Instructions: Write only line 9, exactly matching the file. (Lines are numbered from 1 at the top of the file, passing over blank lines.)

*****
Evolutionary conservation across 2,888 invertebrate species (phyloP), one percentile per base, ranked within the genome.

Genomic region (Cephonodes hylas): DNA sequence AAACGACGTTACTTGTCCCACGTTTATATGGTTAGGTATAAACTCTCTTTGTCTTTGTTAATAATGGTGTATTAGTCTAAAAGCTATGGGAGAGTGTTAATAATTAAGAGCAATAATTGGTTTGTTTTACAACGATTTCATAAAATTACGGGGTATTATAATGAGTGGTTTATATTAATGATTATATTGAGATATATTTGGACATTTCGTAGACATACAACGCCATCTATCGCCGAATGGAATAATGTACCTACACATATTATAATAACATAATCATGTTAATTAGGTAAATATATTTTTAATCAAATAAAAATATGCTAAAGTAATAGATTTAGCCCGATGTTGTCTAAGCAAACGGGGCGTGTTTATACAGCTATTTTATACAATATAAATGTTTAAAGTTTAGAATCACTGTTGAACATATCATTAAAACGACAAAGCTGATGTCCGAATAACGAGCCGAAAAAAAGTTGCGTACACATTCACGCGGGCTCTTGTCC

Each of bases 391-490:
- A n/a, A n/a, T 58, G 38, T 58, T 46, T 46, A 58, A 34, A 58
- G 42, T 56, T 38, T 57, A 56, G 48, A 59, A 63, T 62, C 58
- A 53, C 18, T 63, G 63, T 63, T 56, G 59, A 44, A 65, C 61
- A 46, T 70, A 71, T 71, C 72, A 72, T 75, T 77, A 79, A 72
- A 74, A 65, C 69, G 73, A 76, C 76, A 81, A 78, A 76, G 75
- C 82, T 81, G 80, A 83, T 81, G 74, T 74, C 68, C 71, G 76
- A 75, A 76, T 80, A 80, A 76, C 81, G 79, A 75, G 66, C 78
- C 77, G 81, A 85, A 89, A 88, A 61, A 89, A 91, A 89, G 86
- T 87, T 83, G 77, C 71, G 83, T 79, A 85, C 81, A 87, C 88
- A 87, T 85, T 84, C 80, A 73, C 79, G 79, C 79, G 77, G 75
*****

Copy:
- C 82, T 81, G 80, A 83, T 81, G 74, T 74, C 68, C 71, G 76